Below is a summary of the important education bills considered in the 2017 Georgia
Legislative Session. This was the first year of Georgia’s biennial legislative process, so this
summary includes bills that passed both chambers of the Georgia Legislature and also
includes bills that did not pass both chambers but are still “alive” for next year’s session.
BILLS THAT PASSED THIS YEAR
16 | KNOW • Volume 15 Issue 2
The most widely-known piece of education legislation this session
was HB 338, now known as “The First Priority Act.” This bill
represented a new effort by Governor Deal to focus on struggling
schools following last fall’s overwhelming defeat of his proposed
Opportunity School District (OSD).
Rather than allowing the state to take over “failing schools” via a
constitutional amendment, as the OSD proposed, the First Priority
Act creates a legislative process for the state to assist struggling
schools and students. GAE and other education advocates worked
collaboratively with the bill’s sponsor and other education leaders to
refine the bill through numerous drafts and amendments.
In essence, this bill recognizes that current Georgia law already
allows state intervention into struggling schools and creates a
mechanism for assisting schools in improving academic outcomes
in order to avoid such intervention. The bill narrowly identifies
the schools eligible for such turnaround assistance, using the
Department of Education’s (DOE) definition of “the lowest 5% of
schools in the state” identified in accordance with the statewide
accountability system under federal law. These “turnaround eligible
schools” will be offered amended flexibility contracts allowing them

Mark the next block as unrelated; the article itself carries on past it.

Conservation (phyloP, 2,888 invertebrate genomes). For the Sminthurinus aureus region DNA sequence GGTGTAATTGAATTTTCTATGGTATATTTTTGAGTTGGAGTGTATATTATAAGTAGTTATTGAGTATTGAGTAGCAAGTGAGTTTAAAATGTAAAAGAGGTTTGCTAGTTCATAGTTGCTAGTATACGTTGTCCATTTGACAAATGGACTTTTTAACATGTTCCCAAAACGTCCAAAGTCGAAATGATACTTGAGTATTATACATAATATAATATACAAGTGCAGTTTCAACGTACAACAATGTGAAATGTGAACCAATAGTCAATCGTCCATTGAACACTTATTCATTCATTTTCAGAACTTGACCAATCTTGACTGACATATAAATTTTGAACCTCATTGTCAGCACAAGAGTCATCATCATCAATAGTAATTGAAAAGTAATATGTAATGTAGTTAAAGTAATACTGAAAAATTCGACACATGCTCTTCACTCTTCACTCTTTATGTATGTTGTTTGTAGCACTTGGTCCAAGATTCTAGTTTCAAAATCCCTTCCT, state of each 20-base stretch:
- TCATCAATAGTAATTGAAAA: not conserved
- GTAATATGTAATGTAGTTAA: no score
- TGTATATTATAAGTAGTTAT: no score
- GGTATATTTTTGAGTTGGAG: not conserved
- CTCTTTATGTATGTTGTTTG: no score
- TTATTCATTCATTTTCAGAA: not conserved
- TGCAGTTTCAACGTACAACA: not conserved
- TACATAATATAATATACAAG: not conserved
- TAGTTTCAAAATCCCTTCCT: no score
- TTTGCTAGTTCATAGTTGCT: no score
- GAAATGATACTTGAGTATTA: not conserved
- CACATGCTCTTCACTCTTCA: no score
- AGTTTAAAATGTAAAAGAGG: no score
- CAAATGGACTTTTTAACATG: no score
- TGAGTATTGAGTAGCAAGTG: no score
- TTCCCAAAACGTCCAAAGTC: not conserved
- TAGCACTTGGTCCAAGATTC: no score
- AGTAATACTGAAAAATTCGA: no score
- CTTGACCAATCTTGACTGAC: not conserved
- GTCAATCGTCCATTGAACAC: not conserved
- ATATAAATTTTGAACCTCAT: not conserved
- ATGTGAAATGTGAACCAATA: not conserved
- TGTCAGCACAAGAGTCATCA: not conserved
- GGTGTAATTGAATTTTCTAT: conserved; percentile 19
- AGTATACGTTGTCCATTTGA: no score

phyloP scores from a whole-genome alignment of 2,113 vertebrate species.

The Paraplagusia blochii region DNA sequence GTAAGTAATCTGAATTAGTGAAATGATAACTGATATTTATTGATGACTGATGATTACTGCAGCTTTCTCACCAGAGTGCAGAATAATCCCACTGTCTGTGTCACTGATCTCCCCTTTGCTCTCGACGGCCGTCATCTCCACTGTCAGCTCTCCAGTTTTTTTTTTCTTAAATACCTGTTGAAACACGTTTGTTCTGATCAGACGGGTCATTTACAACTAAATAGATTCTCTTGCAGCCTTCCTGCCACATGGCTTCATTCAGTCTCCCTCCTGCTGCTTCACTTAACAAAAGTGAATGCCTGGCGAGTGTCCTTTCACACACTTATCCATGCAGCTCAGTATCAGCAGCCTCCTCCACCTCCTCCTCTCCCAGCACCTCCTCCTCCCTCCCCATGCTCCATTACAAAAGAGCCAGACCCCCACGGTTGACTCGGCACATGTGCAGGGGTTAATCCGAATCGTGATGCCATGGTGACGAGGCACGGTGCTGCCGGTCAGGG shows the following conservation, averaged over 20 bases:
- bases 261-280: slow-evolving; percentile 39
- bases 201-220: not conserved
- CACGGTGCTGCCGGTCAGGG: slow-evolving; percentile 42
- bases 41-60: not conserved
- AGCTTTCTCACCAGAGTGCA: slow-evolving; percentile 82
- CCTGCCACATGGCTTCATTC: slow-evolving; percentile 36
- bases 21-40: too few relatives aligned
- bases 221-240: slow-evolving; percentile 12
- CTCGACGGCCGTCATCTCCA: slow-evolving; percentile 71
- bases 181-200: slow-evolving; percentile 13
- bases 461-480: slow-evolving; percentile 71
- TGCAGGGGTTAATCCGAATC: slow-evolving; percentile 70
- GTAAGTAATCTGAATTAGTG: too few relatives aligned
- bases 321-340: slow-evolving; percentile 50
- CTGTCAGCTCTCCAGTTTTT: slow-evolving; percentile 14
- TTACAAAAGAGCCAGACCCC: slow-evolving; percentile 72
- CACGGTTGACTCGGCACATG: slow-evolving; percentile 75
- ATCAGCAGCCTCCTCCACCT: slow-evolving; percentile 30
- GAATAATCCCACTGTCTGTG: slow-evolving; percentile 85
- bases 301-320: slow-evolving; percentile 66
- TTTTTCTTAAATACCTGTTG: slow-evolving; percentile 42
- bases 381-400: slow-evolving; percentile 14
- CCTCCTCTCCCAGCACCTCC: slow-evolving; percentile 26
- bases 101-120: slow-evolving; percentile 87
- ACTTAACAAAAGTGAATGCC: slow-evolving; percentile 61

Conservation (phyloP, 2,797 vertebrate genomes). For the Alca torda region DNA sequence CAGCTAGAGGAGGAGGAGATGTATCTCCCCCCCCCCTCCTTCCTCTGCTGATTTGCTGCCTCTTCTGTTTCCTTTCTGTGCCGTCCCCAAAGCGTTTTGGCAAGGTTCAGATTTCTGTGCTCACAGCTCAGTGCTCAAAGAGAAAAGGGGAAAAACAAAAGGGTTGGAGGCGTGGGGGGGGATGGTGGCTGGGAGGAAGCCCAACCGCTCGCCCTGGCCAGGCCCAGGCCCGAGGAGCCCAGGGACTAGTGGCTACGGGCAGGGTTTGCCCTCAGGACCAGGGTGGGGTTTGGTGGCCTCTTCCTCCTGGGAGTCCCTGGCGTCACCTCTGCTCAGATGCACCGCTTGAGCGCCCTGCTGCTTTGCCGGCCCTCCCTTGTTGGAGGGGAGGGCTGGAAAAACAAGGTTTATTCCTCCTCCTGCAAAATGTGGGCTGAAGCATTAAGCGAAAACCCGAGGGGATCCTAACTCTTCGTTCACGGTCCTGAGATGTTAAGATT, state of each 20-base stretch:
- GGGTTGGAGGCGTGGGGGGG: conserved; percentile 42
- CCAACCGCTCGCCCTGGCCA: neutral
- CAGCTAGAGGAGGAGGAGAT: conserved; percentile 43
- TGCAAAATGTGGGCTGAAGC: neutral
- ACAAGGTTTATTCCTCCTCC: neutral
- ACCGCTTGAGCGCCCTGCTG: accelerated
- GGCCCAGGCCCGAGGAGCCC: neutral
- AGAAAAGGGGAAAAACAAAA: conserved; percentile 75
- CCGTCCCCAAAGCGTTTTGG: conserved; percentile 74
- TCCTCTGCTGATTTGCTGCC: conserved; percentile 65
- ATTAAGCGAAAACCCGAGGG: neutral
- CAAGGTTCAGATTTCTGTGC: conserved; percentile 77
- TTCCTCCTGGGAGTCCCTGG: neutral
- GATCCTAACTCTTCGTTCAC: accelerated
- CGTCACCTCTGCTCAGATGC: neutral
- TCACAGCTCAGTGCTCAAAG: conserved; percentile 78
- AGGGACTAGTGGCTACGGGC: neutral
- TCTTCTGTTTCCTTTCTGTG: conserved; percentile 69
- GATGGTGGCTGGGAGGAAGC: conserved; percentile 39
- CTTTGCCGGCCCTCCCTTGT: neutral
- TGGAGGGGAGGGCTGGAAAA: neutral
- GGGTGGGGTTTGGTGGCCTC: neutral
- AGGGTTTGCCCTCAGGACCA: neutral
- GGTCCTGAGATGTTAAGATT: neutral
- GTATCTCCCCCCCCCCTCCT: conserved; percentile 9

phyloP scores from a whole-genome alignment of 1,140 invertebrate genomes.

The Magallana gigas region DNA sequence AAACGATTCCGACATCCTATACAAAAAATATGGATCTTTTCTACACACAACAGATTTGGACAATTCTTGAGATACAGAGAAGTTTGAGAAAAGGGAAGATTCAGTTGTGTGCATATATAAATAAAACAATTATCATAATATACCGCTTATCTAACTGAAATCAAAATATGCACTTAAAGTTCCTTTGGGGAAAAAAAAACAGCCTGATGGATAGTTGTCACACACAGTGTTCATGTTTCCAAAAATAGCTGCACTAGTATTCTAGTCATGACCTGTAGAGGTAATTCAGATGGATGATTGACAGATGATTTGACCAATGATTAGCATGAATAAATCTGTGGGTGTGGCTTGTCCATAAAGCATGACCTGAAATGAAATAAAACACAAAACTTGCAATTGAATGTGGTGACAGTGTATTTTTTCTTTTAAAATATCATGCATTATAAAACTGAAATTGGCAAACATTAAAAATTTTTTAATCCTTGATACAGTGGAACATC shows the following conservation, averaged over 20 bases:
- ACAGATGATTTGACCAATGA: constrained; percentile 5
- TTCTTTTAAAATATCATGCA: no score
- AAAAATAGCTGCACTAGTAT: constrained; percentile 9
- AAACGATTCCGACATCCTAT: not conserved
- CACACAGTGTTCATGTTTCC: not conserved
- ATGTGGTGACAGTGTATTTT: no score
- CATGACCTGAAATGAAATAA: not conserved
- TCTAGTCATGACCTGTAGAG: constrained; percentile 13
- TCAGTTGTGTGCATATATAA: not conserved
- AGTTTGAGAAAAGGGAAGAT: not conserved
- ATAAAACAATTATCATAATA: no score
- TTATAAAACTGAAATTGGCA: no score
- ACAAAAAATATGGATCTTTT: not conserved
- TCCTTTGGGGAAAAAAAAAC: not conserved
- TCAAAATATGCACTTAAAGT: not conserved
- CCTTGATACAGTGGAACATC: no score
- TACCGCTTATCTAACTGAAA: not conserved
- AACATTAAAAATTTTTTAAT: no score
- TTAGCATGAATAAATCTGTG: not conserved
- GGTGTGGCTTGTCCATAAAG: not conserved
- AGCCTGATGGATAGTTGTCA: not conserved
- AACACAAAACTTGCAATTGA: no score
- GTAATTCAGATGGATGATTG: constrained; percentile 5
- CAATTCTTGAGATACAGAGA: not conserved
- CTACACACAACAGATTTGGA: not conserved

to accept additional state resources. Such schools will undergo
comprehensive evaluations to develop strategic improvement
plans and each school will have three years to show improvement
pursuant to that plan before state intervention is a possibility.
GAE was instrumental in assuring that the bill included a focus
on struggling students, as well as struggling schools. These “low
performing students” will receive evaluations and Turnaround
Coaches in the community will help identify resources to assist these
students, including state funds available through a grant process.
The newly created Chief Turnaround Officer (CTO) will oversee
the efforts. GAE will be represented on the Education Turnaround
Council and will be able to have input on the CTO selection and
Among the grant programs that low performing schools may access
is the new “Public Education Innovation Fund Foundation,” created
pursuant to HB 237. This tax credit program has a $5 million cap,
sunsets in three years, and will be overseen by the Governor’s
Office of Student Achievement (GOSA). GAE typically opposes tax
credit programs for educational purposes because they traditionally
involve diverting public dollars to private schools. The program
created by HB 237, however, will only benefit public schools and
will provide additional state resources for low performing schools.